In a stunning coup, Internet billionaire Jeff Bezos of Amazon.com fame announced plans Monday to buy the Washington Post Co.'s flagship newspaper and its newspaper publishing business for $250 million.
The deal, which does not include many of the other properties owned by The Post's parent company, would end a long era of control of the newspaper by the Graham family.
The transaction covers The Post and six other publishing businesses, including the Express newspaper, the Gazette Newspapers, Southern Maryland Newspapers, Fairfax County Times, El Tiempo Latino and Greater Washington Publishing.
Not included in the deal were Slate magazine, TheRoot.com and Foreign Policy, WaPo Labs and SocialCode businesses and certain real estate assets, including the company's headquarters building in downtown Washington.
The Washington Post Co., which also owns Kaplan Inc., Post–Newsweek Stations Inc. and Cable One Inc., will be changing its name in the coming months, but no new name was announced Monday. Mr. Bezos is buying the paper on his own, and not as part of the Seattle-based Internet-sales giant he built up.
The sudden surprise sale immediately made the news organization a news item itself, prompting dramatic reaction even from the paper's media writer.
"The deal represents a sudden and stunning turn of events for The Post, Washington's leading newspaper for decades and a powerful force in shaping the nation's politics and policy," wrote Paul Farhi within minutes of the breaking news. "Few people were aware that a sale was in the works for the paper."
The Graham family's control had lasted for eight decades over four generations. Chairman and CEO Donald E. Graham revealed he felt "shock" at the prospect of selling the family newspaper, but said he wants The Post to do more than merely survive in the challenges of a print media marketplace that has been rife with bankruptcies and financial struggles.
The paper had suffered a 44 percent decline in operating revenues in the last six years, and a 7 percent decline in its print readership.
Mr. Graham hired the investment firm Allen & Co. to shop the paper to six potential suitors, finally settling on Mr. Bezos.
The company's board "decided to sell only after years of familiar newspaper-industry challenges made us wonder if there might be another owner who would be better for The Post," said Mr. Graham. "Jeff Bezos' proven technology and business genius, his long-term approach and his personal decency make him a uniquely good new owner for The Post."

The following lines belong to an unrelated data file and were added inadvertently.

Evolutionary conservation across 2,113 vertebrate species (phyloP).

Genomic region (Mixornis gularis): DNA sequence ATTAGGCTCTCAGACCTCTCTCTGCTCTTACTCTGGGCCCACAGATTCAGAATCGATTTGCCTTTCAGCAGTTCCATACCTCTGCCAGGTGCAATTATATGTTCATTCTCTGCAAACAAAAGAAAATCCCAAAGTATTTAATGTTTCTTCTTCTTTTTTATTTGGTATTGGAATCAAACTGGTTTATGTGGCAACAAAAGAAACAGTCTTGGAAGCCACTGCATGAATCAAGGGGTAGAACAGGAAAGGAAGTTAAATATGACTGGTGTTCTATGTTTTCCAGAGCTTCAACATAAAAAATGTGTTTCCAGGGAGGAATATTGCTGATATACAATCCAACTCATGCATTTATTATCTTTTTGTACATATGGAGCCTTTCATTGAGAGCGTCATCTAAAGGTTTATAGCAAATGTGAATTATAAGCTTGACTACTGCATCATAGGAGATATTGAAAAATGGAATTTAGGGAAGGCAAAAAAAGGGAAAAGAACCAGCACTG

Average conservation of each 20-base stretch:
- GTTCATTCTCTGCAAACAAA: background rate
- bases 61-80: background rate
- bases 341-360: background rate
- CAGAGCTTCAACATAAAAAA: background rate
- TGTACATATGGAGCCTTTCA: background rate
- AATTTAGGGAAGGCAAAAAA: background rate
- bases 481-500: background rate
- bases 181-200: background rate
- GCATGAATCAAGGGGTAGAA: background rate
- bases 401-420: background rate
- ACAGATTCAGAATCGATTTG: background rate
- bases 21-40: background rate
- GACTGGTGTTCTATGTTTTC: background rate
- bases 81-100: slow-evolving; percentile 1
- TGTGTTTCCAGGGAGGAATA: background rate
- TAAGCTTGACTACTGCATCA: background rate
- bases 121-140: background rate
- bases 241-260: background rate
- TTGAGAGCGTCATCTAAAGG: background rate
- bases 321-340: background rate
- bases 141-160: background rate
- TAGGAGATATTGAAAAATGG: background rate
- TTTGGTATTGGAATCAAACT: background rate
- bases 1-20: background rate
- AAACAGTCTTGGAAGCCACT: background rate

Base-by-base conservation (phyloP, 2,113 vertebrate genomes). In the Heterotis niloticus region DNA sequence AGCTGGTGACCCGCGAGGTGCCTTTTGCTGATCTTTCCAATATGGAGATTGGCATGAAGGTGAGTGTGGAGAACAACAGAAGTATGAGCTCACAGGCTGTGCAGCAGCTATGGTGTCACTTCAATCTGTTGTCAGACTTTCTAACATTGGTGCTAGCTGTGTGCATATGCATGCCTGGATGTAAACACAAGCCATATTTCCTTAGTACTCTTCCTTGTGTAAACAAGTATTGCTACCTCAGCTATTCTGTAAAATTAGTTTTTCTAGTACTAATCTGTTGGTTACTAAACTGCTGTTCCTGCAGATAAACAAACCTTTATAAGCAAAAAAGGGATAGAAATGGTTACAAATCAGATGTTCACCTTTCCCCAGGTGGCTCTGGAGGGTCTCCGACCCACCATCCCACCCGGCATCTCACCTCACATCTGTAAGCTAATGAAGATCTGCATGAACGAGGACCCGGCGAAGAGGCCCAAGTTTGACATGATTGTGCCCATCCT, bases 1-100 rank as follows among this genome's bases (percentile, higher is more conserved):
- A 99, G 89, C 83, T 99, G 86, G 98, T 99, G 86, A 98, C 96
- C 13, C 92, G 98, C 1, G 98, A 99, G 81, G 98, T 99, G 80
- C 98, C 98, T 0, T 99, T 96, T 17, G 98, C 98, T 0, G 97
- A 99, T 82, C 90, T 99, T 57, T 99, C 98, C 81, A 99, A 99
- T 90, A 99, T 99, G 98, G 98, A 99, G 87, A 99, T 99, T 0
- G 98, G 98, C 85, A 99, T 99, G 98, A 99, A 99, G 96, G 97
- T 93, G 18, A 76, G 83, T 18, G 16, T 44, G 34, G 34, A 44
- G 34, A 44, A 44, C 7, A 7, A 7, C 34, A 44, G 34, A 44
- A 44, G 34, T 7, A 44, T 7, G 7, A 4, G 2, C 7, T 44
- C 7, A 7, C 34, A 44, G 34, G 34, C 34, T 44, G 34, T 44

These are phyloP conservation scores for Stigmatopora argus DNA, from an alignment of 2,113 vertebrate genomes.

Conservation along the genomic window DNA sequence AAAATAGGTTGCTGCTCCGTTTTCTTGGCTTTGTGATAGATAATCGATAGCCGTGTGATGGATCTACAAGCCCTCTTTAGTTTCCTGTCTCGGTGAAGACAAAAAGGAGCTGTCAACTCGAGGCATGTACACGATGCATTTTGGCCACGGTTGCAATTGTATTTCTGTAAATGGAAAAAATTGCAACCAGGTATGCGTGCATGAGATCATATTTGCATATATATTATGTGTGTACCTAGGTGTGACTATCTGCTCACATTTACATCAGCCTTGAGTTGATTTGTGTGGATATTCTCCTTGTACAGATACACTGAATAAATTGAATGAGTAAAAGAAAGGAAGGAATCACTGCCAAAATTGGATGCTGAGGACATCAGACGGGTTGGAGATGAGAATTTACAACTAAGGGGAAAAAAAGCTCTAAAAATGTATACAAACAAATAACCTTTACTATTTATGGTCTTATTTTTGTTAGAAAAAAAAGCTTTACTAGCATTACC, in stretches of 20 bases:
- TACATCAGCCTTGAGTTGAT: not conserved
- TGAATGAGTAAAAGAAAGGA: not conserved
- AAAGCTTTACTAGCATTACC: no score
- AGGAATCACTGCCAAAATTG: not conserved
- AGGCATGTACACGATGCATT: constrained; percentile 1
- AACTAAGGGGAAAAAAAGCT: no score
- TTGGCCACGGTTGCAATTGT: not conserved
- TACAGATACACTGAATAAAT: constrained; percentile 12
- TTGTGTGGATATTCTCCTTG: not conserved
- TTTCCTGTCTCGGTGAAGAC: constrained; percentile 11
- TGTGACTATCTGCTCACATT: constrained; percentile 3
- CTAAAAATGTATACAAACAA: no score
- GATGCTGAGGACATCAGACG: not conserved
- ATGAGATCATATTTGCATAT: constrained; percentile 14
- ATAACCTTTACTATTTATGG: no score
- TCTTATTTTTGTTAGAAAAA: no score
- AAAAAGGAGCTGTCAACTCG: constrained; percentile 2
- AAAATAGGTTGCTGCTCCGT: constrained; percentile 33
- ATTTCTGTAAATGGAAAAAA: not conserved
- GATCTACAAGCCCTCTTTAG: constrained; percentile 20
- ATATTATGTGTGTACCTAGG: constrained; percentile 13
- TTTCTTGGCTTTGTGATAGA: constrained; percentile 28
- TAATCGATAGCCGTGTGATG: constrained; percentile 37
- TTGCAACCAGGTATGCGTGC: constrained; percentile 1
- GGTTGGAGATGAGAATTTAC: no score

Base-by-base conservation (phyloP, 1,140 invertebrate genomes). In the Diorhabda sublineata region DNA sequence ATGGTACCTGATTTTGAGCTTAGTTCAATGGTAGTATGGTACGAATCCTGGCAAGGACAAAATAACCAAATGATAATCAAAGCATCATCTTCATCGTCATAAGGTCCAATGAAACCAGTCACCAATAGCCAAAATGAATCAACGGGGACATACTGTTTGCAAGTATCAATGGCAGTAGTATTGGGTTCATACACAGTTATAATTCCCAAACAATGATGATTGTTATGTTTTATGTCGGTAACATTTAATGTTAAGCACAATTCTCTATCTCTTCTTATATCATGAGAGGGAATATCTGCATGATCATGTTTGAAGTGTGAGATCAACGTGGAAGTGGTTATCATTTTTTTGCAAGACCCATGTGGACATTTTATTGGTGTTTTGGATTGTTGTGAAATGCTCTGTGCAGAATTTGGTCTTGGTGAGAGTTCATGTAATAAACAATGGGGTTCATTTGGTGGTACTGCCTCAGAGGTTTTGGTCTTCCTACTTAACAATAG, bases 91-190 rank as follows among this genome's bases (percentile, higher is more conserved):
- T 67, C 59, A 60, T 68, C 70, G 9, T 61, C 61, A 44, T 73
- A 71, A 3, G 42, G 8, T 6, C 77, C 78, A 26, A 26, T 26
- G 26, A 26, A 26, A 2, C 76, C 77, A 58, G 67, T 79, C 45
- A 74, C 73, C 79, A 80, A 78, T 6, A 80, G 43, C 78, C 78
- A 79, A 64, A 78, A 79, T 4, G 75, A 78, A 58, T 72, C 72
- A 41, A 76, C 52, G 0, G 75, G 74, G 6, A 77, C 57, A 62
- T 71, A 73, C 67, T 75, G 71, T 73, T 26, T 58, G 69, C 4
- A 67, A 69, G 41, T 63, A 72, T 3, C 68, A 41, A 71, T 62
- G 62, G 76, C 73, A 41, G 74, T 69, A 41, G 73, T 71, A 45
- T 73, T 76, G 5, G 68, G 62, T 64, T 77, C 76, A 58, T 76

Though he has no experience in the news media realm, Mr. Bezos presents himself as a comfortable but curious owner.
"I understand the critical role the Post plays in Washington, D.C. and our nation, and The Post's values will not change," said Mr. Bezos. "Our duty to readers will continue to be the heart of The Post, and I am very optimistic about the future."
He added, "I don't want to imply that I have a worked-out plan. This will be uncharted terrain and it will require experimentation."
Hundreds of news accounts of the sale appeared in the wake of the announcement, which brought out the drama among some analysts.
"So long, Washington Post," observed Newsweek/Daily Beast business editor Daniel Gross. "Why are we so shocked at the news that Jeff Bezos is buying the Post for $250 million? Nothing about print media makes sense any more."
Mr. Bezos, meanwhile, has asked Katharine Weymouth, Mr. Graham's niece and the CEO and publisher of The Washington Post; Stephen P. Hills, president and general manager; Martin Baron, executive editor; and Fred Hiatt, editorial page editor, to remain in their roles.
"The Post could have survived under the company's ownership and been profitable for the foreseeable future. But we wanted to do more than survive. I'm not saying this guarantees success, but it gives us a much greater chance of success," Mr. Graham said.
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